Miles said the men "got hammered" elsewhere, and that his bar is not culpable for what happened. "It's a shame what happened to those people," Miles said. "Our system doesn't seem to work."

Where Rivera and Gallo went afterward is unclear. Just over two hours later, they were barreling down Orangethorpe Ave., in Fullerton, almost 30 miles south of West Covina. They collided with Courtney Stewart's silver Mitsubishi Eclipse around 12:20 a.m. PT.

"Those angels that [died] were good people," Sagahon said. "And so [is] my son. He's a wonderful kid.

"I don't want another tragedy like this," she said. "I don't wish this upon nobody, not those parents that lost their three little angels. Would someone want to be in my shoes right now? I don't think so and I don't wish it upon anybody ... We don't want to be there either, and unfortunately, we were put here and left here for a reason for people to see, to react and think before they do."

The Gallo family says Andrew was trying to pull his life together, that he told them he was set to start a new construction job on April 9 -- the day of the accident -- and was talking about long-term goals of owning his own construction company.

That means little to the families of the victims. When Gallo was in an Orange County court Monday, Carrie Stewart-Dixon, mother of Courtney Stewart, brought 16 friends and family with her. All of them were wearing T-shirts with Courtney's picture and her full name written underneath. Carrie entered the courtroom at 2:30 p.m. and walked to the front row, standing up to make sure Gallo saw her. Gallo, wiping his eyes, made eye contact, but never looked up again.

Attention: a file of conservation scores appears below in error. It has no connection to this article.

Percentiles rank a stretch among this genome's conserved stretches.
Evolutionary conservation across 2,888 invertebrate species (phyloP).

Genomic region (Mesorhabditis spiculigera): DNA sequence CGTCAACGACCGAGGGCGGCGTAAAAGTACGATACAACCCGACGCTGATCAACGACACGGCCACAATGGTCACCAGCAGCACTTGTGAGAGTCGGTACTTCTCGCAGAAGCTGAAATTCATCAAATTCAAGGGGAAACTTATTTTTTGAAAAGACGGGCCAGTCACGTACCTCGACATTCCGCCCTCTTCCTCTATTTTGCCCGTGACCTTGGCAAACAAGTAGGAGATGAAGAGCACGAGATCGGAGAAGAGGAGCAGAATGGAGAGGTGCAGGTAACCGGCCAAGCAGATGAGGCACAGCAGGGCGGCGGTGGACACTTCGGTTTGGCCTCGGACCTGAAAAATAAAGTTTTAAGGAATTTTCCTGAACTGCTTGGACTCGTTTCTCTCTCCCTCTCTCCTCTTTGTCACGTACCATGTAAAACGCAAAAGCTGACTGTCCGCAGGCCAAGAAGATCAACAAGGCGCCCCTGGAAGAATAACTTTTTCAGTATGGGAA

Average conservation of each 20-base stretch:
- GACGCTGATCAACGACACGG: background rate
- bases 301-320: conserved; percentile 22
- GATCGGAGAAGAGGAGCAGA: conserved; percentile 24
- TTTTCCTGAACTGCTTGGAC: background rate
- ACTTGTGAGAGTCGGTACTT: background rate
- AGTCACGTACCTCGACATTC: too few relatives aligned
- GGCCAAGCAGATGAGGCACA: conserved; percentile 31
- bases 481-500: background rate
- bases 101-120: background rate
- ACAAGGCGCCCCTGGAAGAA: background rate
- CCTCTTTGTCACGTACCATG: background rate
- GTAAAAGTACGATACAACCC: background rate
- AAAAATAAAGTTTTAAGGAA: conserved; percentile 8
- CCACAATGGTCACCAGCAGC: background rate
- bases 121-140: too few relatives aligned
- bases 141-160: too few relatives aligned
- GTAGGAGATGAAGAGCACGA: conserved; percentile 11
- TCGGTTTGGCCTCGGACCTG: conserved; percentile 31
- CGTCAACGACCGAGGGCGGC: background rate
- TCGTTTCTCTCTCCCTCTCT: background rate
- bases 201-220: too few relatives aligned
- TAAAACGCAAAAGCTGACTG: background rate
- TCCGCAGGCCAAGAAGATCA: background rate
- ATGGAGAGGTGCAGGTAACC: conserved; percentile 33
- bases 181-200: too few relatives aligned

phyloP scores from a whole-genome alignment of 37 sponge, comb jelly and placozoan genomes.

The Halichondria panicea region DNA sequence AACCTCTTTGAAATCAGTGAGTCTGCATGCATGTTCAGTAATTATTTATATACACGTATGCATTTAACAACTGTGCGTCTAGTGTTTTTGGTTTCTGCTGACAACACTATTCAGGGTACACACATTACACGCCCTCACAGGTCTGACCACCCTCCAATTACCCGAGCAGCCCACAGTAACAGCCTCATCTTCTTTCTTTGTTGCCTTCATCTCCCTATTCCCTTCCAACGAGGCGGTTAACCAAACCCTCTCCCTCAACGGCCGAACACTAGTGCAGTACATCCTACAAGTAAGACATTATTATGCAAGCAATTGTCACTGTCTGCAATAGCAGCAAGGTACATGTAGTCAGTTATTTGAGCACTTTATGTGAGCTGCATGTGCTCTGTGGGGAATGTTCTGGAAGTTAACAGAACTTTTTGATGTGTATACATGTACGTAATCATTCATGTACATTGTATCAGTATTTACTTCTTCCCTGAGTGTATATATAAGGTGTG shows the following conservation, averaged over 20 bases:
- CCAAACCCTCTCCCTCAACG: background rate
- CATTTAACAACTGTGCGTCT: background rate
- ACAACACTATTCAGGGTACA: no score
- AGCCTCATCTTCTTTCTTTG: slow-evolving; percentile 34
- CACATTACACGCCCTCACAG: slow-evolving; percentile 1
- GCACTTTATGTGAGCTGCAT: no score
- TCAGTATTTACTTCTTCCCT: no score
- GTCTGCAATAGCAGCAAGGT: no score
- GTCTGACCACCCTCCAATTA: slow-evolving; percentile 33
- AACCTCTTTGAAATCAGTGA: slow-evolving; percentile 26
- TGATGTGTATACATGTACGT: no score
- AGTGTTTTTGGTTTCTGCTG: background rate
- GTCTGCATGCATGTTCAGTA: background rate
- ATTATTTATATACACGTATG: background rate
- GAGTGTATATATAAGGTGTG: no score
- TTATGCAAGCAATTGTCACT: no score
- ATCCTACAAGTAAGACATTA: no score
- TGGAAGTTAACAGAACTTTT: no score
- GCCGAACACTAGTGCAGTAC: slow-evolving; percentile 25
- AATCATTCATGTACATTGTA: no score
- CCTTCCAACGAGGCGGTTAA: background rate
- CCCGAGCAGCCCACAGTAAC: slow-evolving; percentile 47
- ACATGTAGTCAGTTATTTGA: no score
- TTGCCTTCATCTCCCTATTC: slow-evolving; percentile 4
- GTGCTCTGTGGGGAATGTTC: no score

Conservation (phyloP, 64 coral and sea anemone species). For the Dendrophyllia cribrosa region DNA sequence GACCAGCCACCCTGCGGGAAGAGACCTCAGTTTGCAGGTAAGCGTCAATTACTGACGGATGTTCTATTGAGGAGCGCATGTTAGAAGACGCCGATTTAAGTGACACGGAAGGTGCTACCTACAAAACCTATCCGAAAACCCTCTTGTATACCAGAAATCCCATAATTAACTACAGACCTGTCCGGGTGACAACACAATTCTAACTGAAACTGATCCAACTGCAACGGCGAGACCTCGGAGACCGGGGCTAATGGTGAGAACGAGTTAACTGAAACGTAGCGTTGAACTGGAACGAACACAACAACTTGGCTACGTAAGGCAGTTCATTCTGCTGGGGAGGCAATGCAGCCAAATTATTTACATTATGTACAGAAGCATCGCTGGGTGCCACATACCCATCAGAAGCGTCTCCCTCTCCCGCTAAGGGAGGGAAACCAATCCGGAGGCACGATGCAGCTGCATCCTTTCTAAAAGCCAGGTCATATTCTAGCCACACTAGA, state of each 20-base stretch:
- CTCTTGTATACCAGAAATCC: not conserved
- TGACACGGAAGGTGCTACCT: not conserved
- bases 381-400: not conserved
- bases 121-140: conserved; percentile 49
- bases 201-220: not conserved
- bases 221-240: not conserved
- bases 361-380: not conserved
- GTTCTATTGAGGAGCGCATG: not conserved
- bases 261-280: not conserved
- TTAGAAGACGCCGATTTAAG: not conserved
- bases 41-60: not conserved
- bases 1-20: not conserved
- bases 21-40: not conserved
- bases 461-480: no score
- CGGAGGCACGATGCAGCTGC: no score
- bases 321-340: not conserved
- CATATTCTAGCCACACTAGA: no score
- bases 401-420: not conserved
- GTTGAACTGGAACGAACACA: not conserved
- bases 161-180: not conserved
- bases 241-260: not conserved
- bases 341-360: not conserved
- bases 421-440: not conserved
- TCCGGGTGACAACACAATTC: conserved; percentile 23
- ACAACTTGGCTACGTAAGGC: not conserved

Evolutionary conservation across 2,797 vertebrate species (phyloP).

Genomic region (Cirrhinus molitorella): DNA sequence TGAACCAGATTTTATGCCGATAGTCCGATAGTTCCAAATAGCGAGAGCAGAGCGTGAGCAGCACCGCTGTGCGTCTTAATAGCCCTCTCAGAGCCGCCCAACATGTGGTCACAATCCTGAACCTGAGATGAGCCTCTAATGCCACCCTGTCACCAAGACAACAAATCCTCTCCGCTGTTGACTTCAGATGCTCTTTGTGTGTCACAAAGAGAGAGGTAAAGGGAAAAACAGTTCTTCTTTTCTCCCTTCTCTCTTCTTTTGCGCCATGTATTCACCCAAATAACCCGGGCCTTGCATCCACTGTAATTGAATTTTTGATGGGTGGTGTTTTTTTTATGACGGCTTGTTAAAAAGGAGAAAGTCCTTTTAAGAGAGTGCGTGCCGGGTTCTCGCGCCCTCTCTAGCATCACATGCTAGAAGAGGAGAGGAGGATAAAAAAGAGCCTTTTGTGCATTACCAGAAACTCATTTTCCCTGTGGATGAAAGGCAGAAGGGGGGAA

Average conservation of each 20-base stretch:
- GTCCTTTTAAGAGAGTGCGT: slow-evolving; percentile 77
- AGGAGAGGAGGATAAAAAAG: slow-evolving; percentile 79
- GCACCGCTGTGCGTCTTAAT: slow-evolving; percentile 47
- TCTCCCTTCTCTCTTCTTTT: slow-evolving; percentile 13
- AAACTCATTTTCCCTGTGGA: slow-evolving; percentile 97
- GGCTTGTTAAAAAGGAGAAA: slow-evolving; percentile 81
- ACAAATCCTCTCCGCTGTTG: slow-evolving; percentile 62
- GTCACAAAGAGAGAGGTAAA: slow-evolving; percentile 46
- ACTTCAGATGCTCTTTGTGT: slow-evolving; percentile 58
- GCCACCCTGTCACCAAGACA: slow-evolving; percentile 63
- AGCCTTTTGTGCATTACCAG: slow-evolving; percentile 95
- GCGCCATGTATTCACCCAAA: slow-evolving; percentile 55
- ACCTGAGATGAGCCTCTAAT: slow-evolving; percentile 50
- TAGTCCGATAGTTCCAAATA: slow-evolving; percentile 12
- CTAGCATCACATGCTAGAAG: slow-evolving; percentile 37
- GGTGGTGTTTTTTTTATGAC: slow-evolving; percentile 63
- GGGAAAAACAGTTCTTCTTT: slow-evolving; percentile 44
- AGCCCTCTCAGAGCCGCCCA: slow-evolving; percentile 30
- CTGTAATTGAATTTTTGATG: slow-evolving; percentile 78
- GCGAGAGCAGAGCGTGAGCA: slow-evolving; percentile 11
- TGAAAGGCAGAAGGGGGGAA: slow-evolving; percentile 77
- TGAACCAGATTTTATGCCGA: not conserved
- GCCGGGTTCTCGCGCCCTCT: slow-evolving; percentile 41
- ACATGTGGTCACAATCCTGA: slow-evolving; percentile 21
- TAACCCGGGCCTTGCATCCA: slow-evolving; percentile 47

"I wanted him to see her mother," Stewart-Dixon said afterward. "I didn't feel sorry for him in the least. I'm sure his attorney told him to [cry]."

Stewart-Dixon scoffed at the notion this was an accident.

"Accidents happen; when you're drinking and driving it's murder," she said. "You know what you're doing."

Amy K. Nelson is a staff writer for ESPN

Mad as Hell at Teatime

Eugene Robinson
April 17, 2009

The cool, cerebral White House might logically conclude that Wednesday's decidedly uncool, uncerebral "tea bag" protests were intellectually and politically incoherent, and therefore not worth a second thought. That would be a dangerous mistake.

The made-for-television demonstrations in cities across the country were generally small, and the only thing they proved conclusively is that -- you might want to sit down -- some Americans don't much enjoy paying taxes. What the rallies suggested, however, is that opposition to the Obama administration is coalescing into what I would call a Howard Beale Faction, in honor of the choleric anchorman in the movie "Network" whose signature line now seems to have been elevated into philosophy: "I'm as mad as hell, and I'm not going to take this anymore!"

Not going to take what anymore? Well, whatever. The occasion was Tax Day, April 15, and clearly there was a lot of anger about taxes. That can't have been the only source of ire, however, since President Obama's policies mean that the vast majority of Americans will be paying less in income taxes, not more. In terms of logical self-interest, only the wealthy should have come out to dump their tea bags and wave their pitchforks.